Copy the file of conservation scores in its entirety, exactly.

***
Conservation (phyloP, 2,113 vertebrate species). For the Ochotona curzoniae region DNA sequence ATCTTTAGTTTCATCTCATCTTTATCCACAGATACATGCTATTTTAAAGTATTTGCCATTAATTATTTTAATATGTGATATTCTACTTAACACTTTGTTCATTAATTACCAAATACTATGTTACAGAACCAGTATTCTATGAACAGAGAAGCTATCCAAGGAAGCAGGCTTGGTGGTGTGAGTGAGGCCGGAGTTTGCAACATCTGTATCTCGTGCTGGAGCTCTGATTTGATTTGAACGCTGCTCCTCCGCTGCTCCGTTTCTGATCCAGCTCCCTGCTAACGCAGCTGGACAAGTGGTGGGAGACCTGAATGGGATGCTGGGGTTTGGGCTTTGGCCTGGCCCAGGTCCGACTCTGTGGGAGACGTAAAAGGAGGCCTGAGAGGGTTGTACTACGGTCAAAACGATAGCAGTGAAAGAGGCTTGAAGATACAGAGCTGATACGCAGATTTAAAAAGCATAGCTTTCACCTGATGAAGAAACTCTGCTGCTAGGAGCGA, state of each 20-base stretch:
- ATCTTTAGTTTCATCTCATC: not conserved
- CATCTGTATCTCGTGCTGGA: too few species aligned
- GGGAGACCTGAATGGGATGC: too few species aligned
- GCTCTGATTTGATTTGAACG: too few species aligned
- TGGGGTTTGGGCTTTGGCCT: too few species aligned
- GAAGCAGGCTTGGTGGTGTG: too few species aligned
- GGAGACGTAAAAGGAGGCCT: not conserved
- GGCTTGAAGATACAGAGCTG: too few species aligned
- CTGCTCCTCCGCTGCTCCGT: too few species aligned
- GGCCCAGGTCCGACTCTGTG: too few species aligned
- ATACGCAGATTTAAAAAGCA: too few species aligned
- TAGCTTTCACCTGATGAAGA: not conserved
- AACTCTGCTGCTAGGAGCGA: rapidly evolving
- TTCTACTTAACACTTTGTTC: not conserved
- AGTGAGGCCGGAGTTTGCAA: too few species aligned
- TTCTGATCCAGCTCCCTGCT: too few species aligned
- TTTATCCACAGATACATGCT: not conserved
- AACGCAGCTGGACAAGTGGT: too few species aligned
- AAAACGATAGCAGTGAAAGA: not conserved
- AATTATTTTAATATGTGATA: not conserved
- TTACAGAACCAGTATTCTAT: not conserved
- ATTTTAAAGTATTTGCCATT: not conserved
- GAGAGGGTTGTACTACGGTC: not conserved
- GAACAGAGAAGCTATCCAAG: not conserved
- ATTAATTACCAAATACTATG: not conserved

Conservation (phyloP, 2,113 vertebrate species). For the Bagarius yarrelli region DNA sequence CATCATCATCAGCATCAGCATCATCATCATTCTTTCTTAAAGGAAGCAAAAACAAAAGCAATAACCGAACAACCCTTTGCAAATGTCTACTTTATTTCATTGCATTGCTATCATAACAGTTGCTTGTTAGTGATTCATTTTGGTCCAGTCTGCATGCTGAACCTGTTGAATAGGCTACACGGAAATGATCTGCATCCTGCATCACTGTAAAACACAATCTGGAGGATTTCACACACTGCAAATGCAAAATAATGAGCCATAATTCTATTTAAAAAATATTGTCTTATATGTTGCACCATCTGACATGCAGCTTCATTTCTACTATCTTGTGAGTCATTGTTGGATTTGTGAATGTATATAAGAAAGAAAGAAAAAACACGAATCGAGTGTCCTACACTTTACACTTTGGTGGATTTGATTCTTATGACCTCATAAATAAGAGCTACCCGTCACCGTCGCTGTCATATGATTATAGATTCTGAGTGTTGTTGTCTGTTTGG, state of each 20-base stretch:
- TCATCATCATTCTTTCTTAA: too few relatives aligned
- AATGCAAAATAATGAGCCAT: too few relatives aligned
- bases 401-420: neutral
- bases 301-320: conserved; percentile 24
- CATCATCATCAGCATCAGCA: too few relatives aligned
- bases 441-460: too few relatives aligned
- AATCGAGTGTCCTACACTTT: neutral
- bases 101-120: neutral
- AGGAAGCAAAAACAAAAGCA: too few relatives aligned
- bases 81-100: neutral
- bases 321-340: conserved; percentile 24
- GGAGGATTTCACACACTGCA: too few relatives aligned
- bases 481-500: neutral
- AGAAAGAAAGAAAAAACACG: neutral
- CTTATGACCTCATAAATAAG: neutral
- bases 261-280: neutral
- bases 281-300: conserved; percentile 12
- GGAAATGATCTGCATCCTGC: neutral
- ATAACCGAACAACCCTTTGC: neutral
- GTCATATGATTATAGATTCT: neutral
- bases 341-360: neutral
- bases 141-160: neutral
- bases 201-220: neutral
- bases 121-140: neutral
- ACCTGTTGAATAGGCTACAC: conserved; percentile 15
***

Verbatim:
Conservation (phyloP, 2,113 vertebrate species). For the Ochotona curzoniae region DNA sequence ATCTTTAGTTTCATCTCATCTTTATCCACAGATACATGCTATTTTAAAGTATTTGCCATTAATTATTTTAATATGTGATATTCTACTTAACACTTTGTTCATTAATTACCAAATACTATGTTACAGAACCAGTATTCTATGAACAGAGAAGCTATCCAAGGAAGCAGGCTTGGTGGTGTGAGTGAGGCCGGAGTTTGCAACATCTGTATCTCGTGCTGGAGCTCTGATTTGATTTGAACGCTGCTCCTCCGCTGCTCCGTTTCTGATCCAGCTCCCTGCTAACGCAGCTGGACAAGTGGTGGGAGACCTGAATGGGATGCTGGGGTTTGGGCTTTGGCCTGGCCCAGGTCCGACTCTGTGGGAGACGTAAAAGGAGGCCTGAGAGGGTTGTACTACGGTCAAAACGATAGCAGTGAAAGAGGCTTGAAGATACAGAGCTGATACGCAGATTTAAAAAGCATAGCTTTCACCTGATGAAGAAACTCTGCTGCTAGGAGCGA, state of each 20-base stretch:
- ATCTTTAGTTTCATCTCATC: not conserved
- CATCTGTATCTCGTGCTGGA: too few species aligned
- GGGAGACCTGAATGGGATGC: too few species aligned
- GCTCTGATTTGATTTGAACG: too few species aligned
- TGGGGTTTGGGCTTTGGCCT: too few species aligned
- GAAGCAGGCTTGGTGGTGTG: too few species aligned
- GGAGACGTAAAAGGAGGCCT: not conserved
- GGCTTGAAGATACAGAGCTG: too few species aligned
- CTGCTCCTCCGCTGCTCCGT: too few species aligned
- GGCCCAGGTCCGACTCTGTG: too few species aligned
- ATACGCAGATTTAAAAAGCA: too few species aligned
- TAGCTTTCACCTGATGAAGA: not conserved
- AACTCTGCTGCTAGGAGCGA: rapidly evolving
- TTCTACTTAACACTTTGTTC: not conserved
- AGTGAGGCCGGAGTTTGCAA: too few species aligned
- TTCTGATCCAGCTCCCTGCT: too few species aligned
- TTTATCCACAGATACATGCT: not conserved
- AACGCAGCTGGACAAGTGGT: too few species aligned
- AAAACGATAGCAGTGAAAGA: not conserved
- AATTATTTTAATATGTGATA: not conserved
- TTACAGAACCAGTATTCTAT: not conserved
- ATTTTAAAGTATTTGCCATT: not conserved
- GAGAGGGTTGTACTACGGTC: not conserved
- GAACAGAGAAGCTATCCAAG: not conserved
- ATTAATTACCAAATACTATG: not conserved

Conservation (phyloP, 2,113 vertebrate species). For the Bagarius yarrelli region DNA sequence CATCATCATCAGCATCAGCATCATCATCATTCTTTCTTAAAGGAAGCAAAAACAAAAGCAATAACCGAACAACCCTTTGCAAATGTCTACTTTATTTCATTGCATTGCTATCATAACAGTTGCTTGTTAGTGATTCATTTTGGTCCAGTCTGCATGCTGAACCTGTTGAATAGGCTACACGGAAATGATCTGCATCCTGCATCACTGTAAAACACAATCTGGAGGATTTCACACACTGCAAATGCAAAATAATGAGCCATAATTCTATTTAAAAAATATTGTCTTATATGTTGCACCATCTGACATGCAGCTTCATTTCTACTATCTTGTGAGTCATTGTTGGATTTGTGAATGTATATAAGAAAGAAAGAAAAAACACGAATCGAGTGTCCTACACTTTACACTTTGGTGGATTTGATTCTTATGACCTCATAAATAAGAGCTACCCGTCACCGTCGCTGTCATATGATTATAGATTCTGAGTGTTGTTGTCTGTTTGG, state of each 20-base stretch:
- TCATCATCATTCTTTCTTAA: too few relatives aligned
- AATGCAAAATAATGAGCCAT: too few relatives aligned
- bases 401-420: neutral
- bases 301-320: conserved; percentile 24
- CATCATCATCAGCATCAGCA: too few relatives aligned
- bases 441-460: too few relatives aligned
- AATCGAGTGTCCTACACTTT: neutral
- bases 101-120: neutral
- AGGAAGCAAAAACAAAAGCA: too few relatives aligned
- bases 81-100: neutral
- bases 321-340: conserved; percentile 24
- GGAGGATTTCACACACTGCA: too few relatives aligned
- bases 481-500: neutral
- AGAAAGAAAGAAAAAACACG: neutral
- CTTATGACCTCATAAATAAG: neutral
- bases 261-280: neutral
- bases 281-300: conserved; percentile 12
- GGAAATGATCTGCATCCTGC: neutral
- ATAACCGAACAACCCTTTGC: neutral
- GTCATATGATTATAGATTCT: neutral
- bases 341-360: neutral
- bases 141-160: neutral
- bases 201-220: neutral
- bases 121-140: neutral
- ACCTGTTGAATAGGCTACAC: conserved; percentile 15